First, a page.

Published March 19, 2013
BRUSSELS – The European Union agreed on Tuesday to let the ECB police euro zone banks, taking its first step towards a banking union just as a levy imposed on Cypriot savers showed that the bloc will struggle to respond in a united way to bank problems.
The European Parliament and member states' representatives sealed an accord reached late last year to give the European Central Bank (ECB) powers to supervise euro zone banks from the middle of next year.
That agreement had initially been applauded as a step towards integration. But the surprise levy on Cypriot bank deposits agreed as part of the country's bailout deal at the weekend has dented confidence that Europe will be united in tackling bank problems rather than leaving countries to struggle alone.
"The deeply distressing problems faced by Cyprus show how insufficient this step is in itself," said Martin Schulz, the German president of the European Parliament, calling for an EU-wide scheme to close failing banks and guarantee deposits.
Under the deal, banks that have assets of 30 billion euros or more than one-fifth of their country's economic output will be overseen by the ECB rather than national supervisors.
The ECB will also be allowed to intervene if it sees problems in smaller banks as well, giving it the clout to trigger the closure of struggling banks.
Although designed chiefly for the 17 countries in the euro zone, non-euro countries that sign up for ECB monitoring will be given equal rights of representation in the system.
Countries that wish to stay out such as Britain will also be given protection from interference from the ECB through a special voting scheme to be used when supervisors across the entire 27-member European Union meet.
The agreement, which will later be rubber-stamped by all EU countries, will also allow the European Banking Authority to conduct and publish annual stress tests on banks, one EU official said.
"This is a fundamental step towards a real banking union which must restore confidence in the euro zone's banks," said Michel Barnier, the European commissioner in charge of regulation.
The next pillar of the banking union will be the creation of a central system to close troubled banks and a fund to cover the costs, ensuring that individual countries such as Cyprus or Ireland are not left to shoulder these burdens alone.
But the reluctance of Germany and other economically strong countries to underpin such a fund will make it hard to set up.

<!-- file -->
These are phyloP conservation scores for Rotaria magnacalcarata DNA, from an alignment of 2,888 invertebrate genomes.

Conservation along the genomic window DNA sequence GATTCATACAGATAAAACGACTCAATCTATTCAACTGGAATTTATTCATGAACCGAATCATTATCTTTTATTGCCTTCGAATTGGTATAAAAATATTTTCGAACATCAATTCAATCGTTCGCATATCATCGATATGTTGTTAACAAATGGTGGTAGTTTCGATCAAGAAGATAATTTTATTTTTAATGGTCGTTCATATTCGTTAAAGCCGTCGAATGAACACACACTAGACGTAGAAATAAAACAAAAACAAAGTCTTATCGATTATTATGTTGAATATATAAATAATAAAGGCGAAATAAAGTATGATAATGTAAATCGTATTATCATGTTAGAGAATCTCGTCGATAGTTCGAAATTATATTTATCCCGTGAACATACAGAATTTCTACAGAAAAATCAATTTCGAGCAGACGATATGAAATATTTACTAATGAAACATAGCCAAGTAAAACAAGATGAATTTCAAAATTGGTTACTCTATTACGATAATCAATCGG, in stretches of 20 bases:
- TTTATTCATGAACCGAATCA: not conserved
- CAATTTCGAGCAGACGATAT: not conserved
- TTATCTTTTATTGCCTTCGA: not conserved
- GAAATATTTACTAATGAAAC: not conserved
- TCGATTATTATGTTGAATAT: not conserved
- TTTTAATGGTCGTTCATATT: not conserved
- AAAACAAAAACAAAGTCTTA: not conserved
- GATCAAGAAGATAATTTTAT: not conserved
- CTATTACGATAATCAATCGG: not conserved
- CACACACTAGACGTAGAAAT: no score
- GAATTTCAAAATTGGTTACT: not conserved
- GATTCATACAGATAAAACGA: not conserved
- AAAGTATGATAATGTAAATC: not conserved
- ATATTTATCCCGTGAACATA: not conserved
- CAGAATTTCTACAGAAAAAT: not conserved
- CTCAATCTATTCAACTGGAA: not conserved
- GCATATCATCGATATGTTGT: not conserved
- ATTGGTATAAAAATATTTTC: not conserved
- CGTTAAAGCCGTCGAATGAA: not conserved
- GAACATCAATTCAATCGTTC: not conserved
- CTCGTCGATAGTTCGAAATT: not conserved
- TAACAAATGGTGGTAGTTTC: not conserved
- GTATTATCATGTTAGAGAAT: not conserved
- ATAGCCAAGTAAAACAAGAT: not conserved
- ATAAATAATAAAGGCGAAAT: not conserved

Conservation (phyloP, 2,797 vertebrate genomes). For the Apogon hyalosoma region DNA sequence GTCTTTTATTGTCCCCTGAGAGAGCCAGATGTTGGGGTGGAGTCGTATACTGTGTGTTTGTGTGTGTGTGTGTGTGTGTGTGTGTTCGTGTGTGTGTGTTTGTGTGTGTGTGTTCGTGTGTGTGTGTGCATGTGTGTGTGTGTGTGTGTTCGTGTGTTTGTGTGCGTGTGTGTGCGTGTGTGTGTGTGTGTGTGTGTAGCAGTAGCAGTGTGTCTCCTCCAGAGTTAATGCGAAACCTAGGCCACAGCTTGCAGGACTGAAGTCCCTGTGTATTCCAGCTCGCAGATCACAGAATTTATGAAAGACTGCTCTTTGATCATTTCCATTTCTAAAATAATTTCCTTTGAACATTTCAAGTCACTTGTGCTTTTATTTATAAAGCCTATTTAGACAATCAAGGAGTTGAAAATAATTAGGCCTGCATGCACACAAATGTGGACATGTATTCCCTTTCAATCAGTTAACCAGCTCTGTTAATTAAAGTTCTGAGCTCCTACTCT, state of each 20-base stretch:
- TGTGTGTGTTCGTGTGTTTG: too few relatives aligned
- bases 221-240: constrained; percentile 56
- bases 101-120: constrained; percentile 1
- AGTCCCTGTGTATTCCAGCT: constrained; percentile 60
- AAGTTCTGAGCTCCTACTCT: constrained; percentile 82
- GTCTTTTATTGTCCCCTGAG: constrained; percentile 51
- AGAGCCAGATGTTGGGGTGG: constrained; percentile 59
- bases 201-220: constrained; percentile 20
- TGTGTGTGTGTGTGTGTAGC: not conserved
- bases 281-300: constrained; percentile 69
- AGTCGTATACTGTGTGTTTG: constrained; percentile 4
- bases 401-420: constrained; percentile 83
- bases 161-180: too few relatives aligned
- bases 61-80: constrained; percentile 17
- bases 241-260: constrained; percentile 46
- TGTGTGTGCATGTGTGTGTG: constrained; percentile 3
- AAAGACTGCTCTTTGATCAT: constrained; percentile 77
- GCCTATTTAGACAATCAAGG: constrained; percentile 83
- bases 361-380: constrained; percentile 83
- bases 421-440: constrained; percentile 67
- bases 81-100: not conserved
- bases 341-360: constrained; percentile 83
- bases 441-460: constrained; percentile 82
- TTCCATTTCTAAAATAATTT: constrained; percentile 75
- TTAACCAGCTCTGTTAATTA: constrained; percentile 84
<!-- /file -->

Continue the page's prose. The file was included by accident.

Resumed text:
Paul De Grauwe, an economist with the London School of Economics, said that the levy to be imposed on Cypriot savers illustrated the lack of support for pooling national resources.
"This is almost a fatal blow to banking union," he said. "The one key element of banking union is a system to help each other out and share the cost when there is a banking crisis in one country. There is no willingness to do that."
Nicolas Veron of the Peterson Institute for International Economics think tank in Washington said the Cypriot "default on insured deposits" undermined efforts to establish a common euro zone approach to dealing with failing banks.
"Clearly we don't have a banking union yet, even if we will have single supervision," he said. "Deposit guarantee is a central plank of that. I hope that lessons will be learned from this episode."
Without a fund or backstop to tackle problem banks wherever they arise, there is little chance of breaking the "doom loop" that can drag banks and governments down together.
A separate pledge by euro zone leaders to enable the bloc's rescue mechanism to directly recapitalize struggling banks once the ECB has taken on supervision also appears to be unraveling.
Again, euro zone paymaster Germany is worried it could be forced to foot the bill for struggling banks across the region.
Finland, the Netherlands and Germany want any banking problems that arise before the ECB takes over as supervisor to be disqualified when it comes to applying for assistance from the European Stability Mechanism.
The new role of bank supervisor for the ECB has worried some at the central bank, who fear it will interfere in its work as guardian of monetary policy.
Such a conflict of interest would arise if the ECB were to keep interest rates low in order to help struggling banks that it is also responsible for supervising.
Dutch ECB policymaker Klaas Knot expressed his reservations on Tuesday.
"Quite frankly, if we have arrived in the European Union in quieter waters, let's say 10 years down the road or so, I would clearly be open to re-evaluating this decision, because there continues to be a fundamental tension between monetary policy responsibilities and supervisory responsibilities."
(Additional reporting by Robin Emmott in Brussels and Paul Carrel in Frankfurt; editing by Ron Askew and Rex Merrifield)